The Kimber case

One Bristol ship’s captain became a household name during the Abolition campaign to end the slave trade. John Kimber was master of the slave ship the Recovery on her 1791 voyage to New Calabar (now in Nigeria, West Africa). He bought about 300 enslaved Africans. On the voyage across the Atlantic Ocean from Africa to the island of Grenada in the Caribbean, Kimber had punished a female slave. She was refusing to eat. The girl died. The surgeon on the ship, Thomas Dowling, had told the Abolitionist campaigner William Wilberforce about it. Wilberforce, speaking in the House of Commons during a debate on the slave trade, accused Kimber of murder. This was widely reported. The newspaper, Felix Farley’s Bristol Journal for 7 April 1792, published a report of the debate. Kimber placed an advertisement in the Bristol paper the next week. He denied the assault and promised to tell his own side of the story, asking that people did not judge him until they had heard his version of events. The advertisement is pictured here.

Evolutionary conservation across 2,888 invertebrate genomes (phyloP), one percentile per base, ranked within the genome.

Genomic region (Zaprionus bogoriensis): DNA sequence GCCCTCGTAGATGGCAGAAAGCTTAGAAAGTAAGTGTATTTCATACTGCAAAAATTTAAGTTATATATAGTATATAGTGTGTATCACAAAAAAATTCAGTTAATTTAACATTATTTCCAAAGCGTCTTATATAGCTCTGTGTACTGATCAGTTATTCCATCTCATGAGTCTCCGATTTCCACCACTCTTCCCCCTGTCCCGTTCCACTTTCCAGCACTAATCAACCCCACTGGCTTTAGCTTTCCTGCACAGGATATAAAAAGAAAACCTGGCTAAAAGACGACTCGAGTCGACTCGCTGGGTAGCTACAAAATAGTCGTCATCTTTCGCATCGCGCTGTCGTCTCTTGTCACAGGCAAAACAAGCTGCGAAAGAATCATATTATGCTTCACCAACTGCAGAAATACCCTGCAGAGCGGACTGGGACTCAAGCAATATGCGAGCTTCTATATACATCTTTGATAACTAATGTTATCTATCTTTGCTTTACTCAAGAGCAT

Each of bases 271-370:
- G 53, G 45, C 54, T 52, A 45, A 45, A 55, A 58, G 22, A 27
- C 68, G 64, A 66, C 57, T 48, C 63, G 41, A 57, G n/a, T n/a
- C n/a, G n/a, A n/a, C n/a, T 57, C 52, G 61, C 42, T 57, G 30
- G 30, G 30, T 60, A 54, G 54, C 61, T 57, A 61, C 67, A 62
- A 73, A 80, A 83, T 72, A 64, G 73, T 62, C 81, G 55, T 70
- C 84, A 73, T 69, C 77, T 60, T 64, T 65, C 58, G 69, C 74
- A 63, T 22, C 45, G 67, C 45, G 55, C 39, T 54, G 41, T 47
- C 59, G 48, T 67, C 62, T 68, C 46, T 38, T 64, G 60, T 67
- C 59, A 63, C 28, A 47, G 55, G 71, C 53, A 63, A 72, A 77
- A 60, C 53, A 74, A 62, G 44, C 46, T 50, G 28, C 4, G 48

Kimber was tried in the High Court of the Admiralty in June, and Felix Farley’s Bristol Journal reported the case. No doubt other newspapers also followed the case, as it was of more than local interest. Kimber was accused of assaulting the girl, by suspending her by the ankle whilst beating her with a whip, and that she died of injuries received from this ‘punishment’. Various witnesses, including the Bristol merchant Walter Jacks and a fellow captain, Phillips, spoke for Kimber. The witnesses against him, the surgeon Dowling and the 3rd Mate Stephen Devereaux, were accused of making up the case against Kimber because they had quarrelled with him. It was claimed that the girl had died of natural causes.

The case was of great interest, and not just in Bristol. This cartoon was published by the London satirical cartoonist called Cruickshank. A booklet of the trial proceedings was published by Kimber’s friends, there is a copy held by the Bristol Central Library.

And what was the result? The jury found Captain Kimber not guilty of murdering the slave girl on his ship. Those who spoke against him, Dowling and Devereaux who were also on the ship, were charged with perjury (purposefully lying in court after swearing to tell the truth). The Abolitionist campaigners were not convinced by the outcome. William Wilberforce, the force behind the Abolition campaign, thought that the judge favoured Kimber. He also felt that the prosecution lawyers had not done their job properly, and that Kimber was guilty.